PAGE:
A former professional football player argues that with enough men as leaders and partners, we can build a culture in which women and men are safe: safe going to parties, safe speaking up, and safe being whoever they want to be.
Dear Caribbean men: We do not have to smile for you. We do not have to answer you. We do not have to dance with you. And we do not dress for you.
One week into the annual UN Commission on the Status of Women meeting, it seems possible that the negotiations will once again end at an impasse.
Rape victims will no longer be required to “promptly report” their assaults in order to pay for an abortion with Medicaid in Alaska.
Title IX is an enormously important law for female athletes – no other law has done more to expand opportunities for women and girls in athletics. But what many people don’t know is that the benefits and protections of Title IX aren’t limited to athletics.
The death from gang rape of a 23-year-old student has turned a spotlight on India’s gender norms. In response, Human Rights Watch has come out with a series of policy recommendations for India. But without effective enforcement, these laws won’t even move the needle on acts of violence against women.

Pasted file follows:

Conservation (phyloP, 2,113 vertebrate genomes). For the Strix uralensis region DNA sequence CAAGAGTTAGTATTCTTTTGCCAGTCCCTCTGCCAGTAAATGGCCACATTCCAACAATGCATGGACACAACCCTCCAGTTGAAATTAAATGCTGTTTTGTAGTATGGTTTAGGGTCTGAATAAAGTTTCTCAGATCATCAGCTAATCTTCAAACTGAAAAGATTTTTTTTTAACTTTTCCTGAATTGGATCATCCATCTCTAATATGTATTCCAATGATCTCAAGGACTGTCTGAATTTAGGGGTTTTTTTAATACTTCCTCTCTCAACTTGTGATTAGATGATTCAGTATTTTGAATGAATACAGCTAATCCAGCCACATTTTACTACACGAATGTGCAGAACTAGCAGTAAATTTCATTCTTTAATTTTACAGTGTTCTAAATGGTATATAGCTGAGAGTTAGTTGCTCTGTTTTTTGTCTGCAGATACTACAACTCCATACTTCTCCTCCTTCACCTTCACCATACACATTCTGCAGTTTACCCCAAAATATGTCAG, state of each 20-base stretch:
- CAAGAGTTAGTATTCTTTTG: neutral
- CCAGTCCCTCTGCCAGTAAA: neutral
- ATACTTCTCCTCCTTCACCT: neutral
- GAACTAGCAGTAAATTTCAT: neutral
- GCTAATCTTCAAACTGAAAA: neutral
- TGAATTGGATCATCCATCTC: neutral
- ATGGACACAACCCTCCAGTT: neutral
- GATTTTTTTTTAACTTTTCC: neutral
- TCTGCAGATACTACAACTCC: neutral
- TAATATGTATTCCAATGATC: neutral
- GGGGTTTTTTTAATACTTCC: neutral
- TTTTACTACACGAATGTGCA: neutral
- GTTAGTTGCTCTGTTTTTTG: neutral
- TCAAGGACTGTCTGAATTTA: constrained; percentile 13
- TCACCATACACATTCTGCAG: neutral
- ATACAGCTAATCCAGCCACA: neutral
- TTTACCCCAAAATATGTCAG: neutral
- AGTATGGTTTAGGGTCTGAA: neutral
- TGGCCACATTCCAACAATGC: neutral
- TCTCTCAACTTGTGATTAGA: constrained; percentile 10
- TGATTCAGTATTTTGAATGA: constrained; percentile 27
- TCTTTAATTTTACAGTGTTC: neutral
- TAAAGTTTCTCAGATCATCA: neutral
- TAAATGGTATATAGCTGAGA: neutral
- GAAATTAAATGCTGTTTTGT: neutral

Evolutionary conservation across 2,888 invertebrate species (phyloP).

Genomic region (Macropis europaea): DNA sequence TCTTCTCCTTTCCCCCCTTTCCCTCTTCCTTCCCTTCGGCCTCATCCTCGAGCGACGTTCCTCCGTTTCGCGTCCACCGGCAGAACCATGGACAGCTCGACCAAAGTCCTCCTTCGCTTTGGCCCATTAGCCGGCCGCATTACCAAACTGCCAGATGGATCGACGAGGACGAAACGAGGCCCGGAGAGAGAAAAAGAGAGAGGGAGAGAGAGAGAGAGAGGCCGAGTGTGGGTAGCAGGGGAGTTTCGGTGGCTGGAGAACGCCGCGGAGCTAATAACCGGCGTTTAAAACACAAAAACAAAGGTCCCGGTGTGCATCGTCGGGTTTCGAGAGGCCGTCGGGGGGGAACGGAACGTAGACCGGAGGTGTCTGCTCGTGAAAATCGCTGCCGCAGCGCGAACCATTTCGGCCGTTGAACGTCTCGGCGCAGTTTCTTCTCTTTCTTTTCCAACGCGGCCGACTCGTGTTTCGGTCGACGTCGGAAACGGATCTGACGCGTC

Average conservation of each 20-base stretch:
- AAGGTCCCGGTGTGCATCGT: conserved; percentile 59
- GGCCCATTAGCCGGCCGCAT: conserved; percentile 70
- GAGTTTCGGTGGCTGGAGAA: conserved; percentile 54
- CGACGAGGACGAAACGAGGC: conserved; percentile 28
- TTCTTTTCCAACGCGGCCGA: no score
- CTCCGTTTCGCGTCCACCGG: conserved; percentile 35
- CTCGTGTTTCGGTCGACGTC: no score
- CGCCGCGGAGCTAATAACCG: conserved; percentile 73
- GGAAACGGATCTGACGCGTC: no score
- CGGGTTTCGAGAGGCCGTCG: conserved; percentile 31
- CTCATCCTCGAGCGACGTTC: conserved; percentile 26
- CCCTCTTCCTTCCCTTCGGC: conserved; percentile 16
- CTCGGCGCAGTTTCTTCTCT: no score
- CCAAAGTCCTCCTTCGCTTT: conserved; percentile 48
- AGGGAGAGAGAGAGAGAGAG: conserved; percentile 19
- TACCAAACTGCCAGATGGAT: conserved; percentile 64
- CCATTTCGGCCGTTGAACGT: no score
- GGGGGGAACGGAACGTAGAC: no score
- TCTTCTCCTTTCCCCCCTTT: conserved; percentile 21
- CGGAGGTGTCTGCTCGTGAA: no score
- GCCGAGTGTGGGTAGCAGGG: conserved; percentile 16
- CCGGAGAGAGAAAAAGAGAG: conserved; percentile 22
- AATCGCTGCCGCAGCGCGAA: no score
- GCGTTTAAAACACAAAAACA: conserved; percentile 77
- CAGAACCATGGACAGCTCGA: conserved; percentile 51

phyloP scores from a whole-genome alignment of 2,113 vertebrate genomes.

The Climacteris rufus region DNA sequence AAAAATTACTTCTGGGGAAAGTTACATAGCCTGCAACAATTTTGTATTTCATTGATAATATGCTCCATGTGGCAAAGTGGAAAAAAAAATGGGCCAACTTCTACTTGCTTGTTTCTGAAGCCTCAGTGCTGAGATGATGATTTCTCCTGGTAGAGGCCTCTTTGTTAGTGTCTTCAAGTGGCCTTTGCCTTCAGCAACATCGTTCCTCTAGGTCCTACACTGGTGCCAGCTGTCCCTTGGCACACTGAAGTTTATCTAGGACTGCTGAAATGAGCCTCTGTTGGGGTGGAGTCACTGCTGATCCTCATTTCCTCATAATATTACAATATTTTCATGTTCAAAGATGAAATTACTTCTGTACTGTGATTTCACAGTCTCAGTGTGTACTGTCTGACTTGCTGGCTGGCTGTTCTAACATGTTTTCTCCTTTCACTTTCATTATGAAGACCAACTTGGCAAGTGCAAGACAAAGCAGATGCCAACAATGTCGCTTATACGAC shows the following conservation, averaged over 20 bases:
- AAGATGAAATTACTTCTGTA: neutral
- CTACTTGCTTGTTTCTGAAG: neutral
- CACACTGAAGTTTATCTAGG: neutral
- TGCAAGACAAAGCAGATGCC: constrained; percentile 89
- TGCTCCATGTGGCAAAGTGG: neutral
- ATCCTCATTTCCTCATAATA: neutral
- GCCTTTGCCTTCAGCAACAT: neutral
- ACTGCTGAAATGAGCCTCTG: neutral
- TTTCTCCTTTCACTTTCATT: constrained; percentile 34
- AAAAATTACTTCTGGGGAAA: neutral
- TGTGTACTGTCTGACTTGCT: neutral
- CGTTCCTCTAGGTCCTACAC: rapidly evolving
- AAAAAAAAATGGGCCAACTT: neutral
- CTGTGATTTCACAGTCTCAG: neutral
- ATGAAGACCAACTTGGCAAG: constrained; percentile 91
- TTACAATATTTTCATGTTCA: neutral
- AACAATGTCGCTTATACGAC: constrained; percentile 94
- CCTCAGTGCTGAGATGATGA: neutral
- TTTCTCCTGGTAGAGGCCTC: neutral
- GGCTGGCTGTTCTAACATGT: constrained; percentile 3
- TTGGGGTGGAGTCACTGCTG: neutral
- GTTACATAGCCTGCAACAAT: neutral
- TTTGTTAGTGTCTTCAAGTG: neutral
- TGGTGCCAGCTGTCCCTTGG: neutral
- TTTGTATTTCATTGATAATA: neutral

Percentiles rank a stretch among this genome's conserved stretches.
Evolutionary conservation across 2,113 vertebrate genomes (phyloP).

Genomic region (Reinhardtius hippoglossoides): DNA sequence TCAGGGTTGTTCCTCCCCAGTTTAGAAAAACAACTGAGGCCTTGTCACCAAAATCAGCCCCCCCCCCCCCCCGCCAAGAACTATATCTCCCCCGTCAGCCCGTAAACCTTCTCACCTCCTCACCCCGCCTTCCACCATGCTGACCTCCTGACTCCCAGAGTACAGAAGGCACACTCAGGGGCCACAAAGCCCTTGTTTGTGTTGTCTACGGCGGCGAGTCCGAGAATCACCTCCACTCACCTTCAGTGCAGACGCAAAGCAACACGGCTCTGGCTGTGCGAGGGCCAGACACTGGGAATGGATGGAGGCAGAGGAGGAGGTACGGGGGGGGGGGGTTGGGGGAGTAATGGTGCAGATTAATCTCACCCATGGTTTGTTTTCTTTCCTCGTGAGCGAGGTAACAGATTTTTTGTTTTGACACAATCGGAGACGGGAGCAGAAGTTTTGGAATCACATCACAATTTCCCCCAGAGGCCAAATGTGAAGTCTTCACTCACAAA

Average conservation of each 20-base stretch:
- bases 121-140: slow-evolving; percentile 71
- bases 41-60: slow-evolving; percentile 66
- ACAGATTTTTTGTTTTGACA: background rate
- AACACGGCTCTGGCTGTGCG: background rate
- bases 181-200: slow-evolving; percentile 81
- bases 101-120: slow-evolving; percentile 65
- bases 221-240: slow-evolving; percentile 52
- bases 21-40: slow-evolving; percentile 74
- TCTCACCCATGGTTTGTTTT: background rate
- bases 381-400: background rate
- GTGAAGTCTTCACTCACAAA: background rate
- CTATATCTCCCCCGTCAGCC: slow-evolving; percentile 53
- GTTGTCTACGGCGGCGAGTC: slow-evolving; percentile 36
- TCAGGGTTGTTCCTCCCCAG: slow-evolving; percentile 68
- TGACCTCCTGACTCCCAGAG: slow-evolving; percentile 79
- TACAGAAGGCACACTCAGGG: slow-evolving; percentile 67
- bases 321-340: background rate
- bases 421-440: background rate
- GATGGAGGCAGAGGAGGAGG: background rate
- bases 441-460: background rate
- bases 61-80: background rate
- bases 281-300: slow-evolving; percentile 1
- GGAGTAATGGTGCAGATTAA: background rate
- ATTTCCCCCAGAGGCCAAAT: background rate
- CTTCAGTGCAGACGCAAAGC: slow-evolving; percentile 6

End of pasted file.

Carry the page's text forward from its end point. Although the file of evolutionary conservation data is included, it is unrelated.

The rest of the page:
I recently held a seminar on rape in war with military lawyers from across the world. We talked through a number of obstacles to prevention and elimination of sexual violence, but at the end of the seminar everyone agreed that the biggest of them all is silence.
Rape, and other forms of violence and abuse such as birth control sabotage or pregnancy coercion, are acts that seek to strip power from women and inhibit their decisionmaking. This election-year, where are the real conversations about violence against women, not just idiotic statements about rape?
Has their ever been an election cycle where sexual assault has become such a political issue?
Can we do anything useful to stop sexual assault in conflict, and, if so, is the United Nations the entity to do it?